Services affected include ombudsperson, clubs, financial and legal aid, student government, campus media
About three in four students on average opted-in to campus services deemed ‘non-essential’ under the Student Choice Initiative (SCI) for the fall semester, data released by the University of Ottawa Students’ Union (UOSU) on Tuesday reveals.
The SCI was introduced at the start of this semester by the provincial government. Under the policy, U of O students can opt-out of funding support for refugee students, the legal aid clinic, student life, the ombudsperson, student media, and the Ontario Public Interest Research Group (OPIRG).
The UOSU’s student life fee — used to fund recognized student governments, clubs, 101 Week, and most service centres — received the highest opt-in rate at just below 79 per cent of students. Still, that translates to about $155,000 in lost funding.
“It’s obviously not ideal, it’s still 20 per cent less than what (we) would have had last year to work with,” said UOSU advocacy commissioner Sam Schroeder. “But in terms of finding efficiencies, it makes it fairly easy to bridge that gap.”
Some recognized student governments also have a separate fee on top of the funding they receive through the UOSU. Schroeder said some have been reporting opt-in rates as high as 90 per cent.
Schroeder said the union budgeted for a 70 per cent opt-in rate and the extra funding they received will most likely be put toward boosting funding for clubs.
“I’m just glad students recognized the value in all this,” said Schroeder.
The OPIRG is in the middle of the pack when it comes to financial support from students, with just over a 75 per cent opt-in rate. The organization raises awareness and support projects on environmental concerns, poverty, colonization and accessibility.
“We’re glad that the cuts weren’t worse but we’re not jumping for joy about a 25 per cent budget cut — nobody would,” said OPIRG actions groups coordinator Ronda Brooks.
Under the SCI, OPIRG is losing about $32,750 in funding this semester. In preparation, the team cut four positions, including the financial coordinator, research coordinator, the campus outreach position, and the Indigenous relations position. They’ve also postponed creating student research projects.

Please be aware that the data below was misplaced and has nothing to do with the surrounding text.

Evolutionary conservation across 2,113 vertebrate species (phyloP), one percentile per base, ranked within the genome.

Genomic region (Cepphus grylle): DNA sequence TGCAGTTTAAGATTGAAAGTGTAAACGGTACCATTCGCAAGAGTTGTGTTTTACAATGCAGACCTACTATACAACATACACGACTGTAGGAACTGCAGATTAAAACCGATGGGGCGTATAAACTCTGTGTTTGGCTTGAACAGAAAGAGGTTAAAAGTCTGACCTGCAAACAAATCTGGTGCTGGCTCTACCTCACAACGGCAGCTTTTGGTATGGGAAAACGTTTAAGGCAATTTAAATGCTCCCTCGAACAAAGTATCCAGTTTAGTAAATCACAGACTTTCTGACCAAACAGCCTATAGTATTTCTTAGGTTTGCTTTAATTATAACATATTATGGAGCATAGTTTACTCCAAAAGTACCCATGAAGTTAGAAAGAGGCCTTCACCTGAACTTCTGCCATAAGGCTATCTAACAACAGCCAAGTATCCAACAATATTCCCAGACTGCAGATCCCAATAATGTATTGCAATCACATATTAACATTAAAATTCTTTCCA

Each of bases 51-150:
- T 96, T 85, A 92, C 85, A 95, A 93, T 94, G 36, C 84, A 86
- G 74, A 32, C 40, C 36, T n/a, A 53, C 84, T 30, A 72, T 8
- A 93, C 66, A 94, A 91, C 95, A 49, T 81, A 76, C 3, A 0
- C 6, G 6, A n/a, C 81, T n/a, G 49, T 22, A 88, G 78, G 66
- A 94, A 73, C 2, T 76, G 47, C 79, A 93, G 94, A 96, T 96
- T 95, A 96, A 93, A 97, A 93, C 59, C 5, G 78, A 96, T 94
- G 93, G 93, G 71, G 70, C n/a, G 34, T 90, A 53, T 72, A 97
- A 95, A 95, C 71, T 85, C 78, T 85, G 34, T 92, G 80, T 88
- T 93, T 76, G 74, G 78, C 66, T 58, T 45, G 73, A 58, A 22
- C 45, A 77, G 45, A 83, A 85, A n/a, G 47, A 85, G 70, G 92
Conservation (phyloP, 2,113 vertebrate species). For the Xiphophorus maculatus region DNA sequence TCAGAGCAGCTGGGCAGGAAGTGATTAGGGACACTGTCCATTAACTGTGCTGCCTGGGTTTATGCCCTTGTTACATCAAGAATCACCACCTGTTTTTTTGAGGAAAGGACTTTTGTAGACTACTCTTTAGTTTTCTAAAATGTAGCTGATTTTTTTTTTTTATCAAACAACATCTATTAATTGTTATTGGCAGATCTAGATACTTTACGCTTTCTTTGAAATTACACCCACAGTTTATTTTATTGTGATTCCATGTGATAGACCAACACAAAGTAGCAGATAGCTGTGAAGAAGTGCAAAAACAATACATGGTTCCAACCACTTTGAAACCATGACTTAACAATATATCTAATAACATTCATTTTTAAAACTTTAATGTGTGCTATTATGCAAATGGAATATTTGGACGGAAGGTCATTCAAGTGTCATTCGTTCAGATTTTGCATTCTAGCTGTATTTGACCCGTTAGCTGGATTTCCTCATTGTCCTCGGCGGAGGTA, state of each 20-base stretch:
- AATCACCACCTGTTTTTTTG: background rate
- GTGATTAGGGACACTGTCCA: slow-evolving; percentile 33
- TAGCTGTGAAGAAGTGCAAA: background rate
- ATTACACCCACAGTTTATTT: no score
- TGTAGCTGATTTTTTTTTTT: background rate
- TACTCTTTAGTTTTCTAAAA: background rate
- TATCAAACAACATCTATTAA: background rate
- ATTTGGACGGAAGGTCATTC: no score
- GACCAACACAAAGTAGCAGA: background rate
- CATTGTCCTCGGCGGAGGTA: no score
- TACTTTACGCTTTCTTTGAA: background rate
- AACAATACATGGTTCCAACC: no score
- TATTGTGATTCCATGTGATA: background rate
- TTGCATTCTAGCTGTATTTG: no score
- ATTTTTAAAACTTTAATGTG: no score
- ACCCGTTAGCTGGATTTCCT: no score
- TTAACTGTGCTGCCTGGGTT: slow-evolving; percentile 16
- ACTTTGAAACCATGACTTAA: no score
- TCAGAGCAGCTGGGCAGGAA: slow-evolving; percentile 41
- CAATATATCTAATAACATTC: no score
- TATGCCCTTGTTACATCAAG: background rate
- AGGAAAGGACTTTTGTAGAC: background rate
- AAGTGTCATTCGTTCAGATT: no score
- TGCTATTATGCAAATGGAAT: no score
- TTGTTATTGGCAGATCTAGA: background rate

“We’re very discouraged that the provincial government did not consult with universities and students and other stakeholders about these drastic cuts,” said Brook.
About 73 per cent of students opted-in to La Rotonde, the French-language newspaper on campus, equivalent to about a $30,000 loss in funding.
General manager Mathieu Tovar-Poitras said the paper projected a 75 per cent opt-in rate and plans to transition to a solely online publication in December to cut costs, which leaves them in a comfortable position — for now.
“We might get a completely different (opt-in) rate in the winter,” said Tovar-Poitras. “I’m hoping once we get the numbers in winter and summer 2020, we’ll have an idea of how much we can expect in the long run.”
The issue there for Tovar-Poitras is work contracts: with fluctuating opt-in numbers, he says it will be more difficult to guarantee a year’s worth of pay for staff members in the future. It could also make working for the publication less attractive, he added.
“Right now we’re living year by year,” said Tovar-Poitras. “It could eventually become semester to semester.”
To convince those who did opt-in to stick around and to bring on those who didn’t, La Rotonde plans to help readers better connect with their staff by visiting classrooms and having the team hand out copies of the paper on campus “to have a physical connection with students.”
CHUO 89.1 FM, the U of O’s campus radio station, received the lowest opt-in rate out of optional services at around 72 per cent of students. That translates into a funding loss of around $45,000.
“When (the SCI) was announced … we were already in the process of transforming our organization, so it accelerated that process,” said station manager Erin Flynn.
CHUO budgeted for between 40 to 60 per cent of students opting-in, leading the organization to not fill a full-time position and not renew a few expired contracts, said Flynn.
“That is good, better than I expected,” she said of the opt-in rate. “I just wasn’t sure (where students fell) in terms of even understanding what radio is anymore and how important it is for student life and students at large.”
Flynn said working on boosting their connection with students is an ongoing priority for CHUO. The radio station partnered with the UOSU during 101 Week to take part in events and is investing in developing podcasts.
“We’re making sure … what we’re putting on air speaks to (students),” Flynn said. “It’s about maintaining and building on that connection, finding new and different ways to collaborate.”
The opt-in period for the winter semester ends on Jan. 31, 2020 and opt-in numbers will likely be released at the start of February.
- Province announces 10 per cent domestic tuition cut, slashes low-income grant
- U of O campus organizations face financial uncertainty as opt in deadline nears
- Provincial government unveils 2019 budget, announces changes to funding
Disclosure: The Fulcrum is working with CHUO on a soon-to-be-released podcast called One in Five.
Editor’s Note (4/10/19, 10:12 a.m.): A previous version of this article stated the UOSU budgeted for 75 per cent of students opting-in to the student life fee. In fact, they budgeted for 70 per cent of students opting-in.